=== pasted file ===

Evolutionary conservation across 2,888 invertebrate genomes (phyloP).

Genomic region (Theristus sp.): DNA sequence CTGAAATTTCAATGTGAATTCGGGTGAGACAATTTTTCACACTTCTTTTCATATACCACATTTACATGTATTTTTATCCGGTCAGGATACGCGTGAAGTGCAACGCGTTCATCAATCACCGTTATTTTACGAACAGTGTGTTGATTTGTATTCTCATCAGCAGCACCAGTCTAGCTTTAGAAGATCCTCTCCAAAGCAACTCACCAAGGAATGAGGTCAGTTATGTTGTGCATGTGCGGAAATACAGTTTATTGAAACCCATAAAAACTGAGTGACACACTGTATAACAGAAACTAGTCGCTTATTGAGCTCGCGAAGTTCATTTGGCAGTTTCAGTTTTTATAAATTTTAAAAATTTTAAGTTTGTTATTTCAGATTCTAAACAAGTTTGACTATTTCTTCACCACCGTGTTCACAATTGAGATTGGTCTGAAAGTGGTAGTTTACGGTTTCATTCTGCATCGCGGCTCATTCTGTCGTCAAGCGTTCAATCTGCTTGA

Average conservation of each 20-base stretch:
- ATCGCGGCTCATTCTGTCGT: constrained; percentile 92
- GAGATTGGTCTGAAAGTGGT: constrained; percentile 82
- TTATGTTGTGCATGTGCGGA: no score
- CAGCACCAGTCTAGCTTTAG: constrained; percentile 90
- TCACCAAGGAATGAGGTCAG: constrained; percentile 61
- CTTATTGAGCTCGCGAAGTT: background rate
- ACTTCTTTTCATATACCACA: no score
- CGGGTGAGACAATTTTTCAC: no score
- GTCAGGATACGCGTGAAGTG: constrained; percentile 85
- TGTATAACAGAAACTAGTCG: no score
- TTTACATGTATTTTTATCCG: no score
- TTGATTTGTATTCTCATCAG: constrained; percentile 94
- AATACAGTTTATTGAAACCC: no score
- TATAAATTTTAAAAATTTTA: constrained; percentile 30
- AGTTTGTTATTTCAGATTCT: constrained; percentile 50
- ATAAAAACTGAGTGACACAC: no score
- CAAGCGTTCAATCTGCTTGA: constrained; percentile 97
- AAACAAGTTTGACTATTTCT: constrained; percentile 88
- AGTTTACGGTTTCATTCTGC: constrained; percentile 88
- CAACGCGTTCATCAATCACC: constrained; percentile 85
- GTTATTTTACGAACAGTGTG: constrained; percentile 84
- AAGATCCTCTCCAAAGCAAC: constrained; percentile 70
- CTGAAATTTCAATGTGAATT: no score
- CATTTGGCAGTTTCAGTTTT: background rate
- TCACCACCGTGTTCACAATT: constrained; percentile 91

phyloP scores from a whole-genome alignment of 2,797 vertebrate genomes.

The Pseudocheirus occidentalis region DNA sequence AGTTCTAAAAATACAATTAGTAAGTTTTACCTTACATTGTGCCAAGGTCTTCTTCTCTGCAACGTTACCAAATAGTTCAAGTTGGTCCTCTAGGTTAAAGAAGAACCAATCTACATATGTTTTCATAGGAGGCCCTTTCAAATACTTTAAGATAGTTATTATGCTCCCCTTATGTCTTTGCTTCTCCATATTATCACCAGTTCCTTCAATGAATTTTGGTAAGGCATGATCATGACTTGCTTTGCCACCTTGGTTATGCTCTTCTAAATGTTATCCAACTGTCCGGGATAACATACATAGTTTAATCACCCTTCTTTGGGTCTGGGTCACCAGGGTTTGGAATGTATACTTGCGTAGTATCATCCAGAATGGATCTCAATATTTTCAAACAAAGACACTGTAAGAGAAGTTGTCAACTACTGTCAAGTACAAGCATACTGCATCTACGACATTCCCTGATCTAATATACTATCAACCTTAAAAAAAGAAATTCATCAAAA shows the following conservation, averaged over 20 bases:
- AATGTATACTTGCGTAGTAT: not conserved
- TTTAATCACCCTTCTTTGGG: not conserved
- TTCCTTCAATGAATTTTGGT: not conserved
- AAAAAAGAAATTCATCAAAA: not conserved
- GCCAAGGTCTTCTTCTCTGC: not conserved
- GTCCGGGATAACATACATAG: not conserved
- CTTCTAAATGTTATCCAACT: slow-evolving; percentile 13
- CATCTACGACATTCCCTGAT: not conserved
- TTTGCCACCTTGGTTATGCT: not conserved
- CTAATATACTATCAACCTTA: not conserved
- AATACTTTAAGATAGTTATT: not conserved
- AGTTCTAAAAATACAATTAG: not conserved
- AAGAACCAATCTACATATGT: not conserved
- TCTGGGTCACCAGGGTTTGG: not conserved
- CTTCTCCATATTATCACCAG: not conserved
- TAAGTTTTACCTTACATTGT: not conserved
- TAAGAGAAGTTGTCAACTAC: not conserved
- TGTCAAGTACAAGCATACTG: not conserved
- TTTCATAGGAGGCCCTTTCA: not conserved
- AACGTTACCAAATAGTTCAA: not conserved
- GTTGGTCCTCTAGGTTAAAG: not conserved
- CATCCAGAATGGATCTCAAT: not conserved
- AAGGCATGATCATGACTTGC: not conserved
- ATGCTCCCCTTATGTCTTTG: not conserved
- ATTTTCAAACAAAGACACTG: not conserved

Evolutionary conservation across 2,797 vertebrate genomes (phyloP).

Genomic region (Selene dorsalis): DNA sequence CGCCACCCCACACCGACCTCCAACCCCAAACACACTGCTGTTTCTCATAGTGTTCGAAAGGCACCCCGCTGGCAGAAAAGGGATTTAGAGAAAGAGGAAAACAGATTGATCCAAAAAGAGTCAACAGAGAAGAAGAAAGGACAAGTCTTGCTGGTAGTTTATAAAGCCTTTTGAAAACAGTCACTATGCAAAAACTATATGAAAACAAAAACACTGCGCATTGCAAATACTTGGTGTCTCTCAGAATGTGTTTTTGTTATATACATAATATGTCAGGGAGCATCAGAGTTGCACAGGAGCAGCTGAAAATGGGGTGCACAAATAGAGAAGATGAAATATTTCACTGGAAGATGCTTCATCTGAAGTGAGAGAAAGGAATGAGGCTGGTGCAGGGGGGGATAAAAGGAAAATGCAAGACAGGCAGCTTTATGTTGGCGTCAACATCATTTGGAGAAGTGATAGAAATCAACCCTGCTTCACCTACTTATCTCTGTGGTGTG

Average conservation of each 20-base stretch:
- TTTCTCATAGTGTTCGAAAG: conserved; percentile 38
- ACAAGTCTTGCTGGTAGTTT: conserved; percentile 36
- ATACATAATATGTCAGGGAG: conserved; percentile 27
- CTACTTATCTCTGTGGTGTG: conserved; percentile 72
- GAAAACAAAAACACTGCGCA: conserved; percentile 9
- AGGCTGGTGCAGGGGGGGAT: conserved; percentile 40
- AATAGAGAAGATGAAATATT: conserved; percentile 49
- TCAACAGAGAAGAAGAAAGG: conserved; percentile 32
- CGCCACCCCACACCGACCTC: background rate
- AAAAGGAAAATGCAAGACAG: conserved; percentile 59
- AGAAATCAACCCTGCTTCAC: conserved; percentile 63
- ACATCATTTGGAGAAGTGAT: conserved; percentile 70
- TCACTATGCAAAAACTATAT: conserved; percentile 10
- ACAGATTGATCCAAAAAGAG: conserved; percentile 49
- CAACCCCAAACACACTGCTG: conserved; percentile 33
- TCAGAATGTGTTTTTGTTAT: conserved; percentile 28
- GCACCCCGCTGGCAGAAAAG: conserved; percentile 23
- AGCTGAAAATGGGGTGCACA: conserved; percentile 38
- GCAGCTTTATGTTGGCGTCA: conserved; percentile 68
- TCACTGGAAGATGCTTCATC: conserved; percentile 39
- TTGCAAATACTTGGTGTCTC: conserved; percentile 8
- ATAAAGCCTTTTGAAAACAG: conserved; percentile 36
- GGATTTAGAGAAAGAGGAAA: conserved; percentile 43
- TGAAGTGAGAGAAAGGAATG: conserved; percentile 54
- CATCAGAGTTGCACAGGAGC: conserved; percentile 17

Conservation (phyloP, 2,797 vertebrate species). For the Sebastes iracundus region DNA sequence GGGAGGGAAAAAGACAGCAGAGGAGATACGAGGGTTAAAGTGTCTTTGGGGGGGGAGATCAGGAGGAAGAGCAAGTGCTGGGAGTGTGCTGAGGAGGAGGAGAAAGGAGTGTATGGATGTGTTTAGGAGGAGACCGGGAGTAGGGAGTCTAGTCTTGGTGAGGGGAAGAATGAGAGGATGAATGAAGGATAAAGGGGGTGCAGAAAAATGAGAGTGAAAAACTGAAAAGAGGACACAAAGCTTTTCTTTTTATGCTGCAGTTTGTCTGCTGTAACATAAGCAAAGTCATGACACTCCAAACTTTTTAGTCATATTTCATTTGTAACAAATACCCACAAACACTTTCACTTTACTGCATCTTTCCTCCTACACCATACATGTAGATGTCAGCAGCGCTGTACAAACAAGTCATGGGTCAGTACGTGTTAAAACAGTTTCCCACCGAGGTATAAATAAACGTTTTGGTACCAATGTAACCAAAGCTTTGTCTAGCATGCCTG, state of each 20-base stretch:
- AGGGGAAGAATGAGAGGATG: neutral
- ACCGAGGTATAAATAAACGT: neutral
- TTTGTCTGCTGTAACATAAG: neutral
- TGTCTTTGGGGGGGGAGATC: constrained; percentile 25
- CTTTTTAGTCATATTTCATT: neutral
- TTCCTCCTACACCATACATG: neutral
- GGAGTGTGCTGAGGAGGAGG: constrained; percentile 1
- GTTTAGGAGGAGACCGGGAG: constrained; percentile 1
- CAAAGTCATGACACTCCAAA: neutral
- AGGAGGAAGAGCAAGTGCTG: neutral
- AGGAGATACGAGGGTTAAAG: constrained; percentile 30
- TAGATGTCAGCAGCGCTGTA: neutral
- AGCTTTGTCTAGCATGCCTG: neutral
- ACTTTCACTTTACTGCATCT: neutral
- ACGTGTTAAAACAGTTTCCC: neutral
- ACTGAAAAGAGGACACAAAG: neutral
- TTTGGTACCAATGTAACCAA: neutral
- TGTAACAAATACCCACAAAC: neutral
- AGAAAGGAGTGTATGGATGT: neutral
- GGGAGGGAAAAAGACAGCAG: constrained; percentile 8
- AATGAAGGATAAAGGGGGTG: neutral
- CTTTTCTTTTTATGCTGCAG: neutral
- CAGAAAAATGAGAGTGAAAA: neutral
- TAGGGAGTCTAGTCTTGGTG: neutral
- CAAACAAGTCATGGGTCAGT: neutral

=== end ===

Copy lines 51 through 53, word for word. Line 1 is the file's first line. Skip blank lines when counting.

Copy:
- GTTGGTCCTCTAGGTTAAAG: not conserved
- CATCCAGAATGGATCTCAAT: not conserved
- AAGGCATGATCATGACTTGC: not conserved